Totalitarian Mentality In 1984 By George Orwell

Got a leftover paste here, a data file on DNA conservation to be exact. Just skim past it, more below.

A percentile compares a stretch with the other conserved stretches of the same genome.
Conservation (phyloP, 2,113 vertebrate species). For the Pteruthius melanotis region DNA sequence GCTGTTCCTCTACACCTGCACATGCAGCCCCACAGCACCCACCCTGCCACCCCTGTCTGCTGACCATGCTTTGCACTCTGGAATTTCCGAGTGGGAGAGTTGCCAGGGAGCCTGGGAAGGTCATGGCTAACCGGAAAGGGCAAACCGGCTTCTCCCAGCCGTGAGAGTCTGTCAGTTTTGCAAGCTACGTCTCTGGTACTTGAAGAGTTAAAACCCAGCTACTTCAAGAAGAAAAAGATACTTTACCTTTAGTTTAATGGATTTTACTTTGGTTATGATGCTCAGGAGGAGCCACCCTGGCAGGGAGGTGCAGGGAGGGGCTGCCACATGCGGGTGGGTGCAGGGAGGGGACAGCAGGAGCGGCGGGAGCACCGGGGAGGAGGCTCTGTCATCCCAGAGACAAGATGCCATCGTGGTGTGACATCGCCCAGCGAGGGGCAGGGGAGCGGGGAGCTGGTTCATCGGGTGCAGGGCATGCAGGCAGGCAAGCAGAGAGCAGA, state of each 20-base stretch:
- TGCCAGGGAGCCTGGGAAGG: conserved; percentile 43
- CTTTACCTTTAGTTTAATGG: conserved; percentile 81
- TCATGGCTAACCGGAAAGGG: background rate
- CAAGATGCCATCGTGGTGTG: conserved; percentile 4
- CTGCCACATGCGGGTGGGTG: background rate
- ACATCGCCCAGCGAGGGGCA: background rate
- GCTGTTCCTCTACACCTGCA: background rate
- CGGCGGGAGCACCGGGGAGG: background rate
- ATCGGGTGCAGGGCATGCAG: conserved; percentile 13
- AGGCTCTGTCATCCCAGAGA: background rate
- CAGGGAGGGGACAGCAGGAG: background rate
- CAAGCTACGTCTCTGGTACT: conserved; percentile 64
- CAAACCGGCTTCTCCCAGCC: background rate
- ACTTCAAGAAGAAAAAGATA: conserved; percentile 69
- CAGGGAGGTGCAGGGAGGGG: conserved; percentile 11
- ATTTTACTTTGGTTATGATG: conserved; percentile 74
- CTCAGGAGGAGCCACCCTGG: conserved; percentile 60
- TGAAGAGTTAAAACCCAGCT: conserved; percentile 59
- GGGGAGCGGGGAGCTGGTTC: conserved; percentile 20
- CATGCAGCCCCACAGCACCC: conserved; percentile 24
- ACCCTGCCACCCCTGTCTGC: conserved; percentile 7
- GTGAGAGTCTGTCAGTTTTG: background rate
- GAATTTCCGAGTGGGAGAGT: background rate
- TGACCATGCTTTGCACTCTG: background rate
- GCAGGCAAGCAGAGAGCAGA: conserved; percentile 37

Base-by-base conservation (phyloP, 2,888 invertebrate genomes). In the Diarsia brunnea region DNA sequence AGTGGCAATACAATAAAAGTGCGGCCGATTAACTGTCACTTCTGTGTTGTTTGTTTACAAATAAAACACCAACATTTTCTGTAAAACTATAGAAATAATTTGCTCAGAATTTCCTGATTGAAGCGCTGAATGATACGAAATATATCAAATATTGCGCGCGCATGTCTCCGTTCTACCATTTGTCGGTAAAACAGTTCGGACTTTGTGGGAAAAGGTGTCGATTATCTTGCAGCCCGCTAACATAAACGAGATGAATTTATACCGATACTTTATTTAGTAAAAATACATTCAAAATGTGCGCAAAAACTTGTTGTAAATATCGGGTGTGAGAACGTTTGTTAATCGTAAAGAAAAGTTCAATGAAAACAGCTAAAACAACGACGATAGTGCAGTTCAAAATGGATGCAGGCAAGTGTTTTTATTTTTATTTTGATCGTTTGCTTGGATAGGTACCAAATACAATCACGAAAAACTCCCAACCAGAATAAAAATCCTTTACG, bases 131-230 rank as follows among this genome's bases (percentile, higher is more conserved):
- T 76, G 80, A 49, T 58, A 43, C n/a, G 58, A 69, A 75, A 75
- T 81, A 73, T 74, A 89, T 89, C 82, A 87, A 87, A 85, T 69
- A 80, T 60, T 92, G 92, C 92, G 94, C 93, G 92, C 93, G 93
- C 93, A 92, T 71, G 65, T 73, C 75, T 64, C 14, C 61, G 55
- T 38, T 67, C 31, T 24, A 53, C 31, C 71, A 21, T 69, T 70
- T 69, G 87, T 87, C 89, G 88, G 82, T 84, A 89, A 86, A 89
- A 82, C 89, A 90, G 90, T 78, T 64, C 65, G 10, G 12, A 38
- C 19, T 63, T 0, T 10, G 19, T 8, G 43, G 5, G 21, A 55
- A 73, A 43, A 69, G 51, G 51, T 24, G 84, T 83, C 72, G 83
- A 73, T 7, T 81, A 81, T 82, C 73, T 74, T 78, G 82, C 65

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Totalitarian Mentality “War is peace. Freedom is slavery. Ignorance is strength” (Orwell). This may seem like a list of paradoxes, useless and arbitrary in the context of any government, but these three statements help establish the foundation of the world in the novel 1984 by George Orwell. The novel is set in an alternate version of the year 1984, imagined by George Orwell in the 1940s. The world had split into three superstates: Oceania, Eurasia, and Eastasia. The main character, Winston Smith, lives in Oceania where the entire superstate is run by an all powerful government, lead by the divine and immortal Big Brother. This is a government in which all love and individual thought is outlawed. This is reinforced by constant surveillance either by telescreen or the Thought Police. The existence of such a controlling and terrifying government is questioned by many readers of the novel today. People have contemplated both the motives and strategies of those in charge of totalitarian governments throughout all of history. These debates often lead to two main topics: why people crave control and why people do or do not crave liberty. George Orwell establishes his totalitarian government in his novel 1984 by replicating the psychological history of the greed for absolute power and the strength of mass suggestion and isolation. The main questions of “why” and “how” must both be understood in order to grasp the full concept of a totalitarian government as well as to establish
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